The main light blocking structure 144 is made of chrome or other materials, such as metal (e.g., Au, Mo, or Ti, Ta), metal silicide (e.g., MoSi), metal nitride (e.g., CrN, MoN, TiN, ZrN, TaN, or NbN), metal oxide (e.g., Cr2O3, Nb2O5, MoO3, TiO2, or Ta2O5), Si3N4, Al2O3N, or a combination thereof, in accordance with some embodiments. The main light blocking structure 144 and the assist light blocking structures 142 are made of the same material, in accordance with some embodiments. In this step, a (repaired) photomask 800 is formed, in accordance with some embodiments.

FIG. 8C-1 is a top view of the photomask 800 of FIG. 8C, in accordance with some embodiments. FIG. 8C is a cross-sectional views illustrating the photomask 800 along a sectional line I-I′ in FIG. 8C-1, in accordance with some embodiments. As shown in FIGS. 8C and 8C-1, the photomask 800 includes the transparent substrate 110, the assist light blocking structures 126, 124 and 142, and the main light blocking structure 144, in accordance with some embodiments.

In some embodiments, the recesses 114a are completely filled with the assist light blocking structures 142. In some embodiments, a top surface 142a of the assist light blocking structure 142, a top surface 144a of the main light blocking structure 144, and a top surface 116 of the transparent substrate 110 are substantially aligned with or substantially coplanar with each other.

In some embodiments, the thickness T2 of the assist light blocking structure 142 is substantially equal to the thickness T3 of the main light blocking structure 144. The term “substantially equal to” means the difference between the thicknesses T2 and T3 is within 10% of the average thickness between the assist light blocking structure 142 and the main light blocking structure 144, in accordance with some embodiments. The difference may be due to manufacturing processes.

FIG. 9 is a cross-sectional view of a photomask 800a, in accordance with some embodiments. As shown in FIG. 9, the photomask 800a is similar to the photomask 800 of FIG. 8C, except that the assist light blocking structure 142 and the main light blocking structure 144 protrude from the top surface 116 of the transparent substrate 110, in accordance with some embodiments.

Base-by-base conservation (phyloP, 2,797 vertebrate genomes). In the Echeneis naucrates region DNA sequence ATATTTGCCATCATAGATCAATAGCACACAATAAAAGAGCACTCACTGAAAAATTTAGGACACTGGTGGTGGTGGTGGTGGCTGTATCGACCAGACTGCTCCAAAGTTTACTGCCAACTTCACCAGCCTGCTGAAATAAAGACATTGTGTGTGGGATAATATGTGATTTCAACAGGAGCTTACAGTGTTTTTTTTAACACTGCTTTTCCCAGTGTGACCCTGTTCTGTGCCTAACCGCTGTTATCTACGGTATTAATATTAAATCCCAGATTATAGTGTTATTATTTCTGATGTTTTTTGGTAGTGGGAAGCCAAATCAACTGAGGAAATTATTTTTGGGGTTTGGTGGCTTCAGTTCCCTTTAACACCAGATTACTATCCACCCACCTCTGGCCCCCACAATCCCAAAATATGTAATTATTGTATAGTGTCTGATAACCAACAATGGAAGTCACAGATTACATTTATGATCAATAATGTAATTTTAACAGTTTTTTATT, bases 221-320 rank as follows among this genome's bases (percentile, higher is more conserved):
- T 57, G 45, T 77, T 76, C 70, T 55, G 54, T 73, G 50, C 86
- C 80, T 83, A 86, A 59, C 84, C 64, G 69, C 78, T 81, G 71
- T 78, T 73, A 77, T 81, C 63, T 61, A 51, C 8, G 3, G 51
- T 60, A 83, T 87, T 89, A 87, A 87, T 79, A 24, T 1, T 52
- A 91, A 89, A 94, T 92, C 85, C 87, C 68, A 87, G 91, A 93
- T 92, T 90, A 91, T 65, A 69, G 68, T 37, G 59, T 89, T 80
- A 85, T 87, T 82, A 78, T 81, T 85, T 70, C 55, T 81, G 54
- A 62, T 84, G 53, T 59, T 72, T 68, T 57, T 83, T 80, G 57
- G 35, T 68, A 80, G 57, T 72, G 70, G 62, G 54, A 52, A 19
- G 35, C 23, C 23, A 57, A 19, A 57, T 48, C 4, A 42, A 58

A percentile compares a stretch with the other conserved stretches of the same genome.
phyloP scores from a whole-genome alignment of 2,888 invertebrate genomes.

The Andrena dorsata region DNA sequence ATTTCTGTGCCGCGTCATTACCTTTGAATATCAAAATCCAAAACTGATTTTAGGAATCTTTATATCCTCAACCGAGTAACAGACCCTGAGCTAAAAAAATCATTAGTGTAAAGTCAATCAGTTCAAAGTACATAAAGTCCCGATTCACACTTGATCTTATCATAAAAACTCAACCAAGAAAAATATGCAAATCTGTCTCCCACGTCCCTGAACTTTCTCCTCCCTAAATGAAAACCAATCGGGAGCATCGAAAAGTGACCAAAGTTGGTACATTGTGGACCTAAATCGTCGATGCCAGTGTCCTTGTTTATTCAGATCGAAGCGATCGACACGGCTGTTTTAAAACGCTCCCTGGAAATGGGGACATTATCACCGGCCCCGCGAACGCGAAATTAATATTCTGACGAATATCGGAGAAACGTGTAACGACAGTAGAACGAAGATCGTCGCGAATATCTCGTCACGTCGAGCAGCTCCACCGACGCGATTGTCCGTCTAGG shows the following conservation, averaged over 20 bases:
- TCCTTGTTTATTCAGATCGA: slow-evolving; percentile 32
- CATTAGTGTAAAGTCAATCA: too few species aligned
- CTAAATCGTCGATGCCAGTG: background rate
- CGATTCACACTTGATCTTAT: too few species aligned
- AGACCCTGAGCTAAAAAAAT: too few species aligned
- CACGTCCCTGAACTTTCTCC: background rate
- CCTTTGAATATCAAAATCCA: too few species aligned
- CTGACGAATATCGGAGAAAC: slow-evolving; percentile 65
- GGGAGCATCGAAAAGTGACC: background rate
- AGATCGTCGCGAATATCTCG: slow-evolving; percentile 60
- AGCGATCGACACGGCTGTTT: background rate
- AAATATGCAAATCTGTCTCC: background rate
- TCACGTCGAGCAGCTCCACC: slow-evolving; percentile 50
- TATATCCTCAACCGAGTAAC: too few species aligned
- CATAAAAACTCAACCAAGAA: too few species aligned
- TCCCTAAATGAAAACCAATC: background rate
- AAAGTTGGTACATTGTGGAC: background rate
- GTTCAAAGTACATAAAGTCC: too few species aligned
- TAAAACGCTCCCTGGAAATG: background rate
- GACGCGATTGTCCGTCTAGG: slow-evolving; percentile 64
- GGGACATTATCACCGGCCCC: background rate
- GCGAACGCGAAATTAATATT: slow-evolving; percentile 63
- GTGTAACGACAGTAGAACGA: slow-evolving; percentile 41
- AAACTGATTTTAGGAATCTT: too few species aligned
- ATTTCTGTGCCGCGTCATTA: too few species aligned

FIG. 10 is a cross-sectional view of a photomask 800b, in accordance with some embodiments. As shown in FIG. 10, the photomask 800b is similar to the photomask 800a of FIG. 9, except that main light blocking structure 144 has extending portions 144a extending into the transparent substrate 110, in accordance with some embodiments.

The extending portions 144a are spaced apart from each other, in accordance with some embodiments. The extending portions 144a are spaced apart from each other by the same distance, in accordance with some embodiments. In some other embodiments, the extending portions 144a are spaced apart from each other by different distances. In some embodiments, the extending portions 144a are substantially parallel to each other.

FIG. 10A is a top view of the photomask 800b of FIG. 10, in accordance with some embodiments. FIG. 10 is a cross-sectional views illustrating the photomask 800b along a sectional line I-I′ in FIG. 10A, in accordance with some embodiments. As shown in FIGS. 10 and 10A, the extending portions 144a have a pillar shape, in accordance with some embodiments. The extending portions 144a are cylindrical pillars, in accordance with some embodiments.

FIG. 10B is a top view of the photomask 800b of FIG. 10, in accordance with some embodiments. FIG. 10 is a cross-sectional views illustrating the photomask 800b along a sectional line I-I′ in FIG. 10B, in accordance with some embodiments. As shown in FIGS. 10 and 10B, the extending portions 144a have a rectangular shape, in accordance with some embodiments. The extending portions 144a have a sheet shape, in accordance with some embodiments.